Clement C. Moore was born and raised in a house near Chelsea Square in New York City where he eventually married and raised his own children.
The poem was printed anonymously and titled by the editor, "A Visit from St. Nicholas," for the December 23, 1823 publication. It's quite likely Dr. Moore was not aware the poem had been submitted, but it went viral (by 19th century standards) as more newspapers and magazines reprinted the poem.
With its rising popularity, others tried to claim authorship, but it wasn't until 1837, when Clement Clarke Moore admitted authoring the poem with its inclusion in the anthology, The New York Book of Poetry.
Still, there is controversy surrounding the authorship of this poem. Scholars such as Professor Donald Foster at Vassar College used "textual content analysis and external evidence" such as the statistical analysis of phonemes to argue that Moore couldn't have been the author. Dr. Foster believes that Major Henry Livingston, Jr. was the more likely author. Although scholars seem to have formed a consensus, the poem is usually attributed to Clement C. Moore.
Beyond the controversy, this much beloved poem has long been in the public domain, making it available for talented artists and filmmakers to transform it into new creative works, from children's picture books to movies.
A 1905 Film of The Night Before Christmas by Thomas Edison Studios:
I first discovered this charming (1905) silent movie version of The Night Before Christmas when I was hunting for poetry in the Prelinger Archives a few years ago. Finding this gem was truly an unexpected gift. I'm thrilled this sweet little film (8:44 min.) has been uploaded to YouTube, so more people can enjoy this fascinating peek into the Edwardian era.
A Visit From St. Nicholas by Clement C. Moore
('Twas the Night Before Christmas)
'Twas the night before Christmas, when all through the house
Not a creature was stirring, not even a mouse;
The stockings were hung by the chimney with care
In hopes that St. Nicholas soon would be there;
While visions of sugar-plums danced in their heads;
And mamma in her kerchief, and I in my cap,
Had just settled our brains for a long winter's nap,
I sprang from the bed to see what was the matter.
Away to the window I flew like a flash,
Tore open the shutters and threw up the sash.
Gave the lustre of mid-day to objects below,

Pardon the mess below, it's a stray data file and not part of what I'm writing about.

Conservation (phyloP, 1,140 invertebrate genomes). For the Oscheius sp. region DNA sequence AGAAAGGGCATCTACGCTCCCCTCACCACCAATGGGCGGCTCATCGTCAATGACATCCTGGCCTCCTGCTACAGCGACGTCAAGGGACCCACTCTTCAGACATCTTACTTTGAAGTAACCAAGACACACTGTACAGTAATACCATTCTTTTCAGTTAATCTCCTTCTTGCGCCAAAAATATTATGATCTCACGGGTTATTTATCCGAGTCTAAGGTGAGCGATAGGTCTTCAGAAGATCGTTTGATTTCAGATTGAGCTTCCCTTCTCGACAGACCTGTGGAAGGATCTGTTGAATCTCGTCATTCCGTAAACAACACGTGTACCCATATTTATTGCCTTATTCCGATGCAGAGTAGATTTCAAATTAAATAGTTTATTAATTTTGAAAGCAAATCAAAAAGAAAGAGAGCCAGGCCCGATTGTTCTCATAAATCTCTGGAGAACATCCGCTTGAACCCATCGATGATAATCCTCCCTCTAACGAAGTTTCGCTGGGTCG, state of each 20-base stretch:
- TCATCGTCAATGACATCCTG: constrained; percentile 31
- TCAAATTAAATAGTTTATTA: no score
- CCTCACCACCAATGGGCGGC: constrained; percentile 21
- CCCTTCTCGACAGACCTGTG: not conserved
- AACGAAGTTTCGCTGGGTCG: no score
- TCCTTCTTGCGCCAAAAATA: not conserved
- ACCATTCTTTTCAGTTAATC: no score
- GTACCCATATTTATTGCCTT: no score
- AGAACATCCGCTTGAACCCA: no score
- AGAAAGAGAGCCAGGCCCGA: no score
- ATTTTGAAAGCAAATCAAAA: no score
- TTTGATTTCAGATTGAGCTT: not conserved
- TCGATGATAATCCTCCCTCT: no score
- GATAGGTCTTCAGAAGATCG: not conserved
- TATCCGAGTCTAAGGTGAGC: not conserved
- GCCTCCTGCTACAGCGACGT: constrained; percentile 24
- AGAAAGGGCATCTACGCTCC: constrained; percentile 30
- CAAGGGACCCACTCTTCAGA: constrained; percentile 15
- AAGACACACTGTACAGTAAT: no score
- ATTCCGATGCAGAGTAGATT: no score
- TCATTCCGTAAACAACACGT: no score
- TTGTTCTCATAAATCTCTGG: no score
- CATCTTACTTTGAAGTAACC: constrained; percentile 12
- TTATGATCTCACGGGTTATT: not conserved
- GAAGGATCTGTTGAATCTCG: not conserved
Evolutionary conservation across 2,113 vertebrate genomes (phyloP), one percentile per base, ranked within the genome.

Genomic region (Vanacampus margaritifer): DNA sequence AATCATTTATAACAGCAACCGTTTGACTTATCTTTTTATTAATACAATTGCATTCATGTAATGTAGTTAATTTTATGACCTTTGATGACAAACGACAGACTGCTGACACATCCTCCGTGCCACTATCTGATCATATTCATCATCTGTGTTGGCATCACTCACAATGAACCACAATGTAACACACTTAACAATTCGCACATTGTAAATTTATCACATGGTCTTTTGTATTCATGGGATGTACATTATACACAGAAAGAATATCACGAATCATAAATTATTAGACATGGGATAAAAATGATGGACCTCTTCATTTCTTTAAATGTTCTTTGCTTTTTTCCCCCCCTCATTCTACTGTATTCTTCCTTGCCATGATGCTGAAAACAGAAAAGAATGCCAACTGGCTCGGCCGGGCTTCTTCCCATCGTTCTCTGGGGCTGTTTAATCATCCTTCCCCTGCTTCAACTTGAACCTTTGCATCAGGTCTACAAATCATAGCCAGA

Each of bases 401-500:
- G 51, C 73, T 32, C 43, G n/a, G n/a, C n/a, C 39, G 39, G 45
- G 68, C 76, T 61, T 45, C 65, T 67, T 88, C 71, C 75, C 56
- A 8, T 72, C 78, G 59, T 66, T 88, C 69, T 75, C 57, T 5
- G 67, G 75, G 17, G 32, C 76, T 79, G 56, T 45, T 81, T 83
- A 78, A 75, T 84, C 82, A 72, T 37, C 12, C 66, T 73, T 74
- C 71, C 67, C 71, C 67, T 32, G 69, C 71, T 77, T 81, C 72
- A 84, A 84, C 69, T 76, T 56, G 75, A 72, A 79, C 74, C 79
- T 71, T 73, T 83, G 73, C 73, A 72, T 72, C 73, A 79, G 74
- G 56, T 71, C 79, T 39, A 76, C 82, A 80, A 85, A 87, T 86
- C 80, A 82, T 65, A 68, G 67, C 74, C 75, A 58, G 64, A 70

When, what to my wondering eyes should appear,
But a miniature sleigh, and eight tiny reindeer,
I knew in a moment it must be St. Nick.
More rapid than eagles his coursers they came,
And he whistled, and shouted, and called them by name:
Now, Dasher! now, Dancer! now, Prancer and Vixen!
On, Comet! on, Cupid! on, Donder and Blitzen!
To the top of the porch! to the top of the wall!
Now dash away! dash away! dash away all!"
As dry leaves that before the wild hurricane fly,
When they meet with an obstacle, mount to the sky;
So up to the house-top the coursers they flew,
With the sleigh full of Toys, and St. Nicholas too.
The prancing and pawing of each little hoof.
As I drew in my head, and was turning around,
Down the chimney St. Nicholas came with a bound.
And his clothes were all tarnished with ashes and soot;
A bundle of Toys he had flung on his back,
And he looked like a peddler just opening his pack.
His cheeks were like roses, his nose like a cherry!
His droll little mouth was drawn up like a bow,
And the beard of his chin was as white as the snow;
And the smoke it encircled his head like a wreath;
He had a broad face and a little round belly,
That shook when he laughed, like a bowlful of jelly.
And I laughed when I saw him, in spite of myself;
A wink of his eye and a twist of his head,
Soon gave me to know I had nothing to dread;
And filled all the stockings; then turned with a jerk,
And laying his finger aside of his nose,
And giving a nod, up the chimney he rose;
And away they all flew like the down of a thistle.
But I heard him exclaim, ere he drove out of sight,
"Happy Christmas to all, and to all a good-night."